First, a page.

Murder for Girls doesn’t condone violence by women, or by anyone. Rather, the name symbolizes how things can be “murder,” that is “harder,” for girls. Nowhere is this reality better explored than on the song “Murder for Girls.” “All the wishes / All the dishes, yeah / Got some itches / Since your love affair,” Stephanie sneers over grungy instrumentation, the song’s protagonist suffocating under the weight of domesticity. 

Although a myriad of institutions have made things murder for girls, you walk away from this song, and indeed the whole album, thinking these are three women ready to shatter some glass ceilings. As for why a song is named after the band, that was Stephanie’s contribution upon joining. “I feel every band needs a theme song,” she said.

Dunlap, who also sings, praised the lyrics of both Stephanie and Tammy Wallace. That is, once Dunlap finally got to hear them upon the release of their LP. “I can never hear their lyrics [while drumming],” she said. “I was really impressed with their words and what they’re saying. They’re pretty catchy.”

Murder For Girls practice room.

Murder For Girls’ practice room.

Many song titles share names with celebrities, like “Sofia Coppola.” “I’ve always had that habit of using a director’s name as placeholders,” Bagamery said of working song titles. “With this band, I used female directors. In some cases, the names just stick.” Other celebrities namechecked include Penny Marshall (“Laverne & Shirley”) and Punky Brewster, a fictional television character played by then-child actor Soleil Moon Frye.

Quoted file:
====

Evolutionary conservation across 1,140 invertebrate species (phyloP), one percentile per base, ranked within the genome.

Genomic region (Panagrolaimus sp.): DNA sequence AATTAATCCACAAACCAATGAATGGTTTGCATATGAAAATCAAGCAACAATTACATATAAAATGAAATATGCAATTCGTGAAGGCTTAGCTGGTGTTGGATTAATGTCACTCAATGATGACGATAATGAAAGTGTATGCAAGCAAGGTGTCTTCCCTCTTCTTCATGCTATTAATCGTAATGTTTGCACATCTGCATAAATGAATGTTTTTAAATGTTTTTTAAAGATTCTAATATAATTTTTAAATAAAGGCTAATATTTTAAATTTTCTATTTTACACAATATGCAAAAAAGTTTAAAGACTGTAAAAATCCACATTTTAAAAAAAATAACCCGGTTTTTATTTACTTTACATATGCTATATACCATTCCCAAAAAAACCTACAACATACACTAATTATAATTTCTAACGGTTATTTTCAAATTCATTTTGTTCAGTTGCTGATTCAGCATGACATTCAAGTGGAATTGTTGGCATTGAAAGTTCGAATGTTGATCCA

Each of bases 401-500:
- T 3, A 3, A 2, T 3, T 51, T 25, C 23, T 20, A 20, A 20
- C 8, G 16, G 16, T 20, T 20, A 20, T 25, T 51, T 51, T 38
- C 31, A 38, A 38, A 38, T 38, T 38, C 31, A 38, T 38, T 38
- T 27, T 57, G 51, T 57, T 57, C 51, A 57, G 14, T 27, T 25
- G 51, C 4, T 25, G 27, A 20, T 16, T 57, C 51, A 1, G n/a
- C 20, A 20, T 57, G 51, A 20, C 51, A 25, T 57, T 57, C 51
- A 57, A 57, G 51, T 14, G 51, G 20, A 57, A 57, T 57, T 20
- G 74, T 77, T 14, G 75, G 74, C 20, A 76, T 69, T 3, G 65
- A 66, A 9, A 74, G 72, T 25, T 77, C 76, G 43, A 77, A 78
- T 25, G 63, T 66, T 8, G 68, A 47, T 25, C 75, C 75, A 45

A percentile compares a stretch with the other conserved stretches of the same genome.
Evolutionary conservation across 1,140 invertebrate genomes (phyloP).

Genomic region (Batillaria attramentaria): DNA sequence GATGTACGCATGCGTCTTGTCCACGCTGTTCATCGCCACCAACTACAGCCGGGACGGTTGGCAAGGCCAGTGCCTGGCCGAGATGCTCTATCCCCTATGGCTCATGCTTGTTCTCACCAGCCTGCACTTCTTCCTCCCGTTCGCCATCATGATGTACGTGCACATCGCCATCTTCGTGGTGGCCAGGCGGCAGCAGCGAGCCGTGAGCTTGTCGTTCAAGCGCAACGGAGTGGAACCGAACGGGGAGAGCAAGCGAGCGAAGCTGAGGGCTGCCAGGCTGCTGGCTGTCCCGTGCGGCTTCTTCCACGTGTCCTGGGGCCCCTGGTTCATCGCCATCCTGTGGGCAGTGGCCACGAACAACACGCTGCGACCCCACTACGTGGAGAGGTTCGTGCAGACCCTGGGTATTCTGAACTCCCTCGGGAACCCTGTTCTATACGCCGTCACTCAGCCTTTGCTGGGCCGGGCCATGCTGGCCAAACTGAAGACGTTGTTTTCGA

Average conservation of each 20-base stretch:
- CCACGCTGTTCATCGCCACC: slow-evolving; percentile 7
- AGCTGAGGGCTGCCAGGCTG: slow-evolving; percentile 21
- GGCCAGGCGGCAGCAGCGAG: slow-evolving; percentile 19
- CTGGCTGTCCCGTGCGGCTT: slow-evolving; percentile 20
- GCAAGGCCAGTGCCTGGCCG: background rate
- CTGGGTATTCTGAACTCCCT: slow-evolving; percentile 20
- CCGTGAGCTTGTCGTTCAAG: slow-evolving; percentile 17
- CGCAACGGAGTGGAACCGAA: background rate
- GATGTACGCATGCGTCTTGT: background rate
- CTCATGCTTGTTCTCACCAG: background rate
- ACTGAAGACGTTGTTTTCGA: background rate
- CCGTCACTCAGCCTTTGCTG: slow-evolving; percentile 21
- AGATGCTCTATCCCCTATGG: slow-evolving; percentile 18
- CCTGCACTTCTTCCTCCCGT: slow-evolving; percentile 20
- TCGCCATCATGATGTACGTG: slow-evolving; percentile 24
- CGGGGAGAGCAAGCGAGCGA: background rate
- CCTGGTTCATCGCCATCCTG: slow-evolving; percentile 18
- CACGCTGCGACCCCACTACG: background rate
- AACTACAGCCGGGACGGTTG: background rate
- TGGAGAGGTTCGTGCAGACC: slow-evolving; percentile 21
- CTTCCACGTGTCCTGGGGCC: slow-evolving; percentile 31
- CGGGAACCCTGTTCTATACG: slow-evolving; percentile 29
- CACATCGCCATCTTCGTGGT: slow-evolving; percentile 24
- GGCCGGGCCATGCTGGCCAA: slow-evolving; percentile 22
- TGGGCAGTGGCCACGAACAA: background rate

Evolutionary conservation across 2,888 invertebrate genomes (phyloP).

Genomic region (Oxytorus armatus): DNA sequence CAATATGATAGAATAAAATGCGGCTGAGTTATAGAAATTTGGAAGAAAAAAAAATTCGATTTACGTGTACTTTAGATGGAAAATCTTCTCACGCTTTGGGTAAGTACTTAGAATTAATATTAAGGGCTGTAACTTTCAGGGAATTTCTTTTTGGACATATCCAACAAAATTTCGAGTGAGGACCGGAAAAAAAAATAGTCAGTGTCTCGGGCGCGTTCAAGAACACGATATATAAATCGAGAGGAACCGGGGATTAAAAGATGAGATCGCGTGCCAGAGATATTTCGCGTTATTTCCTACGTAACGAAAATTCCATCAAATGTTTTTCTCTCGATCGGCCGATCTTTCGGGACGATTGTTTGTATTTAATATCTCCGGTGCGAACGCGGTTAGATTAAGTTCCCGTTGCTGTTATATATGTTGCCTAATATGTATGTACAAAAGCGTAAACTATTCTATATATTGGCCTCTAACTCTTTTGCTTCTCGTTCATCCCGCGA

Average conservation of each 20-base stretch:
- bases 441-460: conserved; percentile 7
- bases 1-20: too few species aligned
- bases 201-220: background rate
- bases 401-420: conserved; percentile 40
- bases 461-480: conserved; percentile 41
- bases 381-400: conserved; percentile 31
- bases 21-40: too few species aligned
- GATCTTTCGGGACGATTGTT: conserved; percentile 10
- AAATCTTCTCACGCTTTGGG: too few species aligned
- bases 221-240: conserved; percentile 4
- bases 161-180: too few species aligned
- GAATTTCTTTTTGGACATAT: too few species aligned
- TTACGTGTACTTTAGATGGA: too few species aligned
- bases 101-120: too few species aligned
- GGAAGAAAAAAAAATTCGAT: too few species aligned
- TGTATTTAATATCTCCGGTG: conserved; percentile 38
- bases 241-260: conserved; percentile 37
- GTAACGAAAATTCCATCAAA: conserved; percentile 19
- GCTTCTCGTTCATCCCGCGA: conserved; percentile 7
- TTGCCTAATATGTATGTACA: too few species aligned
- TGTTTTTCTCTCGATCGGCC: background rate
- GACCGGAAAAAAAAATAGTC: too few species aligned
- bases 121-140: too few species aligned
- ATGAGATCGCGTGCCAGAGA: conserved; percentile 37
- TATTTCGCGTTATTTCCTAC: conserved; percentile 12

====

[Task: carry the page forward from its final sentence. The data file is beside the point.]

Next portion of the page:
Ladyfest

Coppola, Penny, Punky, and more, will be played live by Murder for Girls at this year’s Ladyfest Pittsburgh. They have played Ladyfest three times, every year since the festival began in 2014. No surprise, as Tammy is connected to the festival’s origin. In 2002, her former band, Bunny Five Coat, plus other female-dominated groups, performed a one-time show called Vulvapalooza at the old 31st Street Pub. In 2014, Athena Kazuhiro, of Bunny Five Coat and now of Brazilian Wax, used the name for a two-day Vulvapalooza, which Tammy also helped to organize. Rechristened Ladyfest in 2015, the festival now includes dozens of bands spread over multiple venues and three days. A portion of all proceeds benefit the Women’s Center & Shelter of Greater Pittsburgh.

Several bands have practice rooms in this old warehouse office complex including fellow punkers, The Danzas.

Several bands have practice rooms in this old warehouse office complex including fellow punkers, The Danzas.

Post-Ladyfest, Pittsburghers can expect more performances and more albums from Murder for Girls. They will play Lawrenceville’s RANT festival in August. Tammy was especially keen on new music. “I’m always for recording new albums. … I’d like to do about one a year,” she said. Her bandmates laughed, lovingly of course. True, it won’t be easy: all the members have day jobs. Tammy is a nurse; Stephanie is a pilot; Bagamery teaches at Community College of Beaver County; and Dunlap works in sales and marketing. But this is a band that on a recent weekday night made a 10 p.m. rehearsal in a hot McKees Rocks warehouse office look like playtime—exactly the kind of attitude that ensures they will remain a captivating, energetic act both live and on the next record, whenever that may be.

All the Wishes is out now and available via Murder for Girls’ Bandcamp page. It was recorded, mixed, and mastered by Jason Jouver at +/- Recording in the South Side.

Ladyfest Pittsburgh
Friday through Sunday, July 15 – 17. Murder for Girls plays Friday, July 15 from 10:30 – 10:55 p.m. at The Shop, 4314 Main St., Bloomfield.

 

photos and video: Rick Handler

Christopher Maggio is a Pittsburgh-based writer and editor and loves local music.

This is part one of a two-part story on Murder for Girls. Look for part two after Ladyfest. 

See part two of the story.